Oil Edges Higher as Russia, OPEC Members Clash over Production Cuts

Oil prices rose for a second day on Tuesday and volatility subsided to its lowest in three weeks, Reuters reports.

As investors were preparing for a key meeting of the OPEC producer group next week, crude remained in a tight trading range, in line with the broader financial markets, which were largely unruffled by a U.S.-North Korea summit aimed at denuclearization of the Korean peninsula.

Brent crude futures (LCOc1) were up 17 cents at $76.63 a barrel by 0855 GMT, while U.S. West Texas Intermediate crude futures (CLc1) rose 11 cents to $66.21.

Saudi Arabia and Russia are trying to garner support for lifting production limits, while Iraq joined Venezuela and Iran in opposing the proposal. Meanwhile, Trump and Kim pledged to work toward complete denuclearization of the Korean peninsula at the end of a historic summit aimed at easing tensions between the two longtime adversaries.

The OPEC meeting in Vienna later this month is seen as crucial for the movement of oil prices, as decisions are to be made about an ongoing production cuts agreement. The deal includes Russia as a non-OPEC member, but the country has recently exceeded its production quota under the agreement, sparking dissent in some OPEC members.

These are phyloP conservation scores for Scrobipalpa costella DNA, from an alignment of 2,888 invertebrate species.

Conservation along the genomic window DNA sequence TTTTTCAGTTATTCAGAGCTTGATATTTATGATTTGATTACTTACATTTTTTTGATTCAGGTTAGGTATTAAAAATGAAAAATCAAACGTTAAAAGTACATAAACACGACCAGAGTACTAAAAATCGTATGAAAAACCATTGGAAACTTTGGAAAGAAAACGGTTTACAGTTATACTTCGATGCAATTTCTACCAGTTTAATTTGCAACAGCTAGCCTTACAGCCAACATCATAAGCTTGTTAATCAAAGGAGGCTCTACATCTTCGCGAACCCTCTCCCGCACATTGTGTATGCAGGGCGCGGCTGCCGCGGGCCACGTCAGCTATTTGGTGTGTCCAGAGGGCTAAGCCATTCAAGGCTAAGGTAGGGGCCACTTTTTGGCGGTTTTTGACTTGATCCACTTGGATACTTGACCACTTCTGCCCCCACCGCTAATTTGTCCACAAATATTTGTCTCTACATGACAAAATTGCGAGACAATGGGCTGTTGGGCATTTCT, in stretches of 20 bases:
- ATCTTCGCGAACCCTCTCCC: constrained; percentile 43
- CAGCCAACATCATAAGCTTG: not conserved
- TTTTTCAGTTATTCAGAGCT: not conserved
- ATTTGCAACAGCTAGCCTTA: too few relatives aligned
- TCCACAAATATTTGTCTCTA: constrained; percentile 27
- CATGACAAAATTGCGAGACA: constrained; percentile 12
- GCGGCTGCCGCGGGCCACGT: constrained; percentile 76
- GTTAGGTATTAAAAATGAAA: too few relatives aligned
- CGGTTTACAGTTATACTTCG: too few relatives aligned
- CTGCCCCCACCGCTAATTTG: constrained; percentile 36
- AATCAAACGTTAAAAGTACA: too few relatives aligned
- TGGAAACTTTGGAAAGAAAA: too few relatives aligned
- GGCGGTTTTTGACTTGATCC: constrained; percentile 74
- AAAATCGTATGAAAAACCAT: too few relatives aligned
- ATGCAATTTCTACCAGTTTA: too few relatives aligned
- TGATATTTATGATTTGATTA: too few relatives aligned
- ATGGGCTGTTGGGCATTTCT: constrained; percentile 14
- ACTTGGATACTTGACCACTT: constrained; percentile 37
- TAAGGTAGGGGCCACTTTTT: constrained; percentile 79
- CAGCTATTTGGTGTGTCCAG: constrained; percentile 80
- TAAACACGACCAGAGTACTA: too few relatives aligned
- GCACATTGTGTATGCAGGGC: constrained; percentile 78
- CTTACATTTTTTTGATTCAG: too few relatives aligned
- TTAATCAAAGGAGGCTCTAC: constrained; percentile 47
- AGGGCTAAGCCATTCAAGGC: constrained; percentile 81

Iraq “rejects unilateral decisions made by some producers which do not consult with the rest,” Oil Minister Jabbar al-Luaibi said in a statement. The remarks came after Iran and Venezuela — both subject to U.S. sanctions — wrote to OPEC members urging them to unite against pressure from America to ease the curbs.

Alexander Dyukov, the head of Russian energy company Gazprom Neft, said on Saturday that his company is ready to hike crude oil production if the global deal on oil production cuts is modified.

“It is obvious now that the (production) quotas should be revised, the quotas should be increased, this will be beneficial both for producers and consumers,” Dyukov said after an annual general meeting.

“We believe that the time has come that it makes sense to keep the deal in place but be more flexible on quotas,” Dyukov said.